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The Lighthouse

Before The Witch even hit nationwide theaters back in 2016, the horror community was ranting and raving about the period piece, saying it was one of the better independent films to come out in years. That proved to be true - at least in my opinion - and so when word broke out that director Robert Eggers had written another film alongside his brother Max, I just knew it was going to be something wicked. And around Halloween last year, we finally got the movie we've been waiting for: The Lighthouse, which stars Willem Dafoe and Robert Pattinson as two lighthouse keepers who endure a mind-bending, delusional breakdown of sanity as they become stranded on an island. The Lighthouse has been on my watch list for what feels like forever now, and I'm honestly a little disgusted it has taken me this long to finally get to watch it, because this movie will fuck you up. You don't just watch The Lighthouse, you experience The Lighthouse, complete with the claustrophobic dread that encompasses the two characters. Watched properly (alone, at night, in the dark), the sense of unease that will overtake you will be just as strong as the waves on the island itself. It's a brilliant film that more than deserves the hype it has been receiving, and even though it's been days since my viewing, the dread of the film is still lingering in the back of my head; that's how you know a movie was effective. The Lighthouse is a phenomenal, must-see movie for people with an open mind and a love affair with the dark.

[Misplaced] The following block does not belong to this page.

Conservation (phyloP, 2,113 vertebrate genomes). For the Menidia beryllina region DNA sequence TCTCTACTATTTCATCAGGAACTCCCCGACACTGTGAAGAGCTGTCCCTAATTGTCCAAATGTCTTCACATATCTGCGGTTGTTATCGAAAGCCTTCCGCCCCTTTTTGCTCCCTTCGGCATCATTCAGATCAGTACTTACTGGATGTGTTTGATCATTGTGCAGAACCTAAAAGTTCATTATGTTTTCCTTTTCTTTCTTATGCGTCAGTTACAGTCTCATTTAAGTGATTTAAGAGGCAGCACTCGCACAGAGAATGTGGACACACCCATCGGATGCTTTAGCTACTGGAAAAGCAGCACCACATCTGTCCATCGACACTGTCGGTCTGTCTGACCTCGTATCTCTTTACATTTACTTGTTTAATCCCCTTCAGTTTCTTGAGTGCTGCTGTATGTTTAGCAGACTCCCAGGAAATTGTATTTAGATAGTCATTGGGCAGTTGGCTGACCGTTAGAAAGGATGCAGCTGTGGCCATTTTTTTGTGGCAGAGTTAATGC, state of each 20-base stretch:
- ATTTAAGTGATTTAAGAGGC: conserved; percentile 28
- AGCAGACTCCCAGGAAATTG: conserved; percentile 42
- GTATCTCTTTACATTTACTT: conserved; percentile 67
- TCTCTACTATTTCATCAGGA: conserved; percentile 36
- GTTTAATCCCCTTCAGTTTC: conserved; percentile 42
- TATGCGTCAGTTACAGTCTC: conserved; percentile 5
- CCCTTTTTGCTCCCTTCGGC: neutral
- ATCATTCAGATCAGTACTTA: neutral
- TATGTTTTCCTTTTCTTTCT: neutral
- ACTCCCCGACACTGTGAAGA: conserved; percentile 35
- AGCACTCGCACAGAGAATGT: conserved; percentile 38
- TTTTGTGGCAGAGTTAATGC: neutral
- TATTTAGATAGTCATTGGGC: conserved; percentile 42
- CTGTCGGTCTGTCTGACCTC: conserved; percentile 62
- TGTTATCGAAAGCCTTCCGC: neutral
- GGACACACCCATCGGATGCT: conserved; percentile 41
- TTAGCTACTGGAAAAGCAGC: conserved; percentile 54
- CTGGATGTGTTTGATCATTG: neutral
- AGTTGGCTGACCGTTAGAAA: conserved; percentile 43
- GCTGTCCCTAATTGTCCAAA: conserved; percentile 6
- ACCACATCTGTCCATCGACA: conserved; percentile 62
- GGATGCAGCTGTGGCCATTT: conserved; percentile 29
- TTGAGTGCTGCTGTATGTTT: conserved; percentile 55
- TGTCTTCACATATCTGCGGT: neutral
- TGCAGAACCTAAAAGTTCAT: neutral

Shot in black and white (which really already sets a tone for the movie), The Lighthouse only has its two characters, since the two men are living and working in complete isolation from the outside world. Ephraim Winslow (excellently played by Robert Pattinson) gets assigned to work a four week stint on the island alongside the older, more experienced Thomas Wake (who has a stunning performance by Willem Dafoe). It's the late 19th century and the island has no visitors and no contact, so the very real unsettling isolation doesn't take all that long to begin to feel. Without giving too much of the surprises away, let's just say things at the lighthouse take a twisted and unexpected turn as a storm strands the two men on the island, with no way to get off (not like there's anywhere around them to go to anyway). There is a very surreal dark descent into utter madness and chaos as the days go on and Pattinson and Dafoe's characters go for each others throats. With little rations left and no way to call home, the men are left with only each other, secrets come to light, and the isolation begins to get the better of them both.